I upped the Spirit Sail on the Penobscot, rested comfortably on a long double blade rudder and, even in the shallows outside the channel, didn’t take a stroke ‘til I reach the landing. At one point a motor boat crept up from behind in the channel, pulled alongside and matched my speed.

The driver called “We’ve been watching your sail, you’re making 3.2 knots against the tide”. Doing zero work.


Slideshow (This was part of a much longer trip to coastal NC, with the usual shop playtime and incomplete endeavors at the Tortoise Reserve):

http://s1285.photobucket.com/user/CooperMcCrea/slideshow/NC October November 2013

November 17 – November 22, Assateague Island, Maryland

There’s no place like home…there’s no place like home…all I have to do is click my Mukluks together and I’ll be home at Assateague. No place is as familiar and as at-home as paddling the Chincoteague Bay backcountry behind Assateague Island.

Up with eager anticipation at 3:30am, coffee’d up and pick up trippermate Joel a little after 5am. I’ve brought the newly refurbished 1977 Hyperform Lettmann Optima (AKA Opie) and we rack Joel’s spanking new still-resin-smelling Current Designs Nomad HV. Yes, a 19’ solo sea kayak is high volume.

So is Opie. I had test packed the new hull in the shop and kept adding gear until it was full.

This will be my first trip of the season shifted into winter gear packing mode, which always increases the volume: tent, winter bag and pad, two tapered dry bags, two 55L drybags, tarp, pole and stakes, two 3 gallon food buckets, seven days worth of water, two 10L drybags, a 48 can soft side cooler, two canteens, two sails, two paddles and the ever-present wind chair and accessories.

A lot of gear, and in a test pack it all fit inside Opie’s deep hull except for the sleeping pad strapped to the back deck.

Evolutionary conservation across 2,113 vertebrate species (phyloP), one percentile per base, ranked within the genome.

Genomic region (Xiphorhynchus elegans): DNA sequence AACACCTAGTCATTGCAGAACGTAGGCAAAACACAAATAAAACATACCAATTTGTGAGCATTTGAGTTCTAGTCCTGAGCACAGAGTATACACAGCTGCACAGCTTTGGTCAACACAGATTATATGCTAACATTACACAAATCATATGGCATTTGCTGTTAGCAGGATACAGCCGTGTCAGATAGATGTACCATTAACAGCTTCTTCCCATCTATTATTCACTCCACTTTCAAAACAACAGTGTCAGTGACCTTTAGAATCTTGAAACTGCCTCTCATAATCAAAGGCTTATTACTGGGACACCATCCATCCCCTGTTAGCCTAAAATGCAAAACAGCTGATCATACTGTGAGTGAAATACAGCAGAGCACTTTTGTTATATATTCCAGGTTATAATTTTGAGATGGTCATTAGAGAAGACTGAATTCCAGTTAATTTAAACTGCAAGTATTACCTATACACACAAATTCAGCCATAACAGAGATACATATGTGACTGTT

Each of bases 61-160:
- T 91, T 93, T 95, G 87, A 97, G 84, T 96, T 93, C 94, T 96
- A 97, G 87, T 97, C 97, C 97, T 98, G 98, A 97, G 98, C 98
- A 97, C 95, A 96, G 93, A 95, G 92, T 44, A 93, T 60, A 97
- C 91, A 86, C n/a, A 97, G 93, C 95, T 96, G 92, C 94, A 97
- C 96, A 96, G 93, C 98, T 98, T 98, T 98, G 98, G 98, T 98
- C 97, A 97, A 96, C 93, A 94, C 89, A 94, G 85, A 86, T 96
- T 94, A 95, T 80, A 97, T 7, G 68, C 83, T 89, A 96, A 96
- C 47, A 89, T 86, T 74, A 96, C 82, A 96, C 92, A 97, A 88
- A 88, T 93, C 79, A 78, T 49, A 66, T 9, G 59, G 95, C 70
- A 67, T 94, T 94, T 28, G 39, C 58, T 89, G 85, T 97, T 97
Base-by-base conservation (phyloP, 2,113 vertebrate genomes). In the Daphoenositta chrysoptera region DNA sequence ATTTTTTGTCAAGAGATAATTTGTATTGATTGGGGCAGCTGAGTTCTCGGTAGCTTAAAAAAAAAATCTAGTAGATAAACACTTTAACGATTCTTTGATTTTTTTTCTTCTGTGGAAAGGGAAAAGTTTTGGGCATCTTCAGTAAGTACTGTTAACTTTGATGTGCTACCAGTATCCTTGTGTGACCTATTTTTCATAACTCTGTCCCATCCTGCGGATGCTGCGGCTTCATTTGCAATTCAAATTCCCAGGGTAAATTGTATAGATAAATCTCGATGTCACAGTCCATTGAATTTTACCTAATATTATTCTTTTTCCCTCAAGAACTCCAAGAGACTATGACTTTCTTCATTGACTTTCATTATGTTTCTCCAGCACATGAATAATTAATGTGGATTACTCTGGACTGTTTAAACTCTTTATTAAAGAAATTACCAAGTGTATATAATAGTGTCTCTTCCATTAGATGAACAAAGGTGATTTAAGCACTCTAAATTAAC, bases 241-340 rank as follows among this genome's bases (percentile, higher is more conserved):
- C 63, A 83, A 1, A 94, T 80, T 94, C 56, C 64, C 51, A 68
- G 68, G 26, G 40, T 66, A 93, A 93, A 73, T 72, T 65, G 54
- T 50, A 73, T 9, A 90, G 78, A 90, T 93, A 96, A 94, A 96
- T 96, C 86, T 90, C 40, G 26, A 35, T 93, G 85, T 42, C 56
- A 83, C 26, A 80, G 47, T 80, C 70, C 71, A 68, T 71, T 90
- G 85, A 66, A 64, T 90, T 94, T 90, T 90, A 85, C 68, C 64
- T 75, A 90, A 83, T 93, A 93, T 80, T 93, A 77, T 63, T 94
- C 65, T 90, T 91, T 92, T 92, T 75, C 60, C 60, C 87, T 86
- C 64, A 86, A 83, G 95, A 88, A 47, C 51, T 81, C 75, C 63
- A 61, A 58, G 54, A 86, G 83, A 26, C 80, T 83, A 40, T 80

The drive east towards the coast is pre-dawn easy, although the further towards the shore the foggier it gets. Arriving at the NPS Ranger station a few minutes before it opens we secure our permit and find that other than one oceanside permit, due out today, we will be the only folks in the backcountry.

I expected that vacancy to continue. The wind forecast for the next few days would be enough to dissuade me from paddling Chincoteague Bay.

We launch into the fog and immediately realize that we will be compass navigating, blind of any shoreline or landmark. No problem; I know the two-tangent compass route like the back of my hand from previous trips, especially those under sail – out to Great Egging Island, 180 due south outboard of the Tingles Tump, come 30 east to the Pine Tree Peninsula.

Except that we didn’t paddle all the way out to Great Egging, as I feared it was a miss-able target in the fog and that we’d end up across the bay in Public Landing. Which wouldn’t have been a bad thing a few years ago.

A light tailwind allowed me the first chance to sail Opie, and a rare opportunity to use the full sized Spirit Sail. Maintaining a compass heading in the fog is wayyyyy harder than when heading point to point with visible landmarks. My natural inclination was to slowly veer more eastward, towards the comforting sound of the Atlantic surf.

It was a zig-zag path south was made all the more crooked by the fog mirage of looming peninsulas and islands. As long as we keep any land spit off our left we’re fine, but many of those misty peninsulas turned out to be shimmering mirages of wave riffled water, and we would try to paddle out around them to no avail.

Eventually we recognized our location in the Tingles Channel, we spent some time investigating up the High Winds Gut to the sneak route, where the incoming tide was rapidly filling the impoundment.

Not rapidly enough to make the sneak passable. This did give us an opportunity to see how the new boats performed in attaining against the tide as we paddled back out the High Winds channel.

The fog lifts a bit and we arrive at the Pine Tree landing to find that the Assateague mosquitoes are still active. Despite nighttime temperatures near freezing and high winds the skeeters were a presence in the shelter of bayberry and wax myrtle over the course of the next 6 days.